It seems like just about every day for the last fortnight one team or another has been playing a ‘must win’ game. Unsurprisingly this has meant teams shuffling rotations and, more surprisingly, trying to acquire Bruce Chen to give themselves the best possible chance of winning these key games.

One thing that has surprised me, is the number of commentators, fans and analysts who have been proposing teams hold off using their best starter in a potential elimination game in order to deploy them at a later date. I think the first example I saw of this was Joe Sheehan criticizing the Red Sox (subscription required) for bringing Jon Lester back on short rest to pitch game 162 against the Orioles, something I touched on in an earlier column. Sheehan’s argument seemed to be that winning that game would be meaningless if they then went on to lose their 163rd game against the Rays and missed the playoffs. While this is a true statement in and of itself, it completely overlooks the salient fact that the Red Sox stood a much better chance of there being a game 163 at all by finding a way to win against the Orioles.

A similar situation came up again recently when Danny Knobler defended the Tigers decision to hold off on moving Justin Verlander’s next start up from game 5 to game 4 after falling behind 2-0 to the Rangers. Knobler’s explanation was ‘if you’re down 3-0, you still need to win 4 straight and Verlander can only win one of those games’. Obviously after Doug Fister’s performance last night the Tigers have got themselves a foothold in the series and aren’t in a 3-0 hole after all, but I still believe this statement overlooks a similar salient point to the one missed by Sheehan. Yes, Verlander might only be able to win you one of those 4 hypothetical games, but all other things being equal, I’d want him winning game 4, otherwise games 5, 6 and 7 might not even happen.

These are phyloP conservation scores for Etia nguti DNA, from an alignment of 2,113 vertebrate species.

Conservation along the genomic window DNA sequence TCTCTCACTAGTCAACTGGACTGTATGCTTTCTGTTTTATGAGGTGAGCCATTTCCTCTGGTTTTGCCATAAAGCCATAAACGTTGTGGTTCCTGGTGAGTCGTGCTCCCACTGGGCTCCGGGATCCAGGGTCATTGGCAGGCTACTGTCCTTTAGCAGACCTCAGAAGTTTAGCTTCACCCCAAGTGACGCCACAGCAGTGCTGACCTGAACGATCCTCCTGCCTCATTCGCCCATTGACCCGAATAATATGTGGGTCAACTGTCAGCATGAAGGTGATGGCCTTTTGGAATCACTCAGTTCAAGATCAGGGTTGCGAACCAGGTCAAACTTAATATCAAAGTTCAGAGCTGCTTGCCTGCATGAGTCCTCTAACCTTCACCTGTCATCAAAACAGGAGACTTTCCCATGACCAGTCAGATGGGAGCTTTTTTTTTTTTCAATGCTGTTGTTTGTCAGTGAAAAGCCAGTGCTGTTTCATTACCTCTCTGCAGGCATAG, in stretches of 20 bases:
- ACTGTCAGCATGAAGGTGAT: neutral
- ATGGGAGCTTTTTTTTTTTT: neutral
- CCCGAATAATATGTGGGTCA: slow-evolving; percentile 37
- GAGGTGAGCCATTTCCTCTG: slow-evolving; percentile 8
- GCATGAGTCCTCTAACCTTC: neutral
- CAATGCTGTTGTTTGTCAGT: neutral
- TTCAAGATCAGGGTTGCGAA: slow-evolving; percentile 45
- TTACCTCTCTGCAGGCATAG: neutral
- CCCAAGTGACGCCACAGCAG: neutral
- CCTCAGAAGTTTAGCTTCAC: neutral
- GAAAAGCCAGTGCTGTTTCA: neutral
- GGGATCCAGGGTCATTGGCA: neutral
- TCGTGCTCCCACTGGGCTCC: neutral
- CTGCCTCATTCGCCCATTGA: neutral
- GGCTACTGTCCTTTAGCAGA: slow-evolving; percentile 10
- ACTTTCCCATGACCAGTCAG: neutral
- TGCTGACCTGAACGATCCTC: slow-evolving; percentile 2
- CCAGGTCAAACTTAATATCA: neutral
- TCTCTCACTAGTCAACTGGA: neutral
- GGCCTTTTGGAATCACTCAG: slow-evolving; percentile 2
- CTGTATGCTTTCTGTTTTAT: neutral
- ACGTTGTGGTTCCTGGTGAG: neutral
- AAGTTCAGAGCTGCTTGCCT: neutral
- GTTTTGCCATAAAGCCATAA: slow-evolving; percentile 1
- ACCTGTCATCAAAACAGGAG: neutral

Now I’ll gladly acknowledge that Knobler points out that Verlander might not be effective on short rest after throwing 82 pitches in a rain affected game 1, but the idea of holding pitchers off to pitch in games that might not happen because, hey, we still have to win those games eventually, is just illogical to me. Getting yourself into a position where those games actually get scheduled is far, far more important. If you have to throw you’re 5th starter out there in later games a result or even make it a bullpen game, that’s fine. In that situation you still have a chance to progress. But you have to go all out to get there. If you’re on the brink, every game is a game 7 and should be played as such.

There is one caveat I should point out and Knobler also covered to some extent. The issue of pitcher effectiveness on short rest has to be looked at and taken into account. If there is a risk of injury or lessened performance from your ace, you may well be better served by sending a less talented arm to the mound. This point was well expounded on by Dave Cameron over at FanGraphs yesterday where he laid out the various probabilities involved.

My point really comes down to my complete opposition to teams holding a pitcher back on the basis that there are future games that also need winning. This is no different to holding back your closer to pick up a save in an extra innings game rather than getting him in early to keep the game scoreless. That save opportunity might never come, just as those playoff games might never be scheduled.

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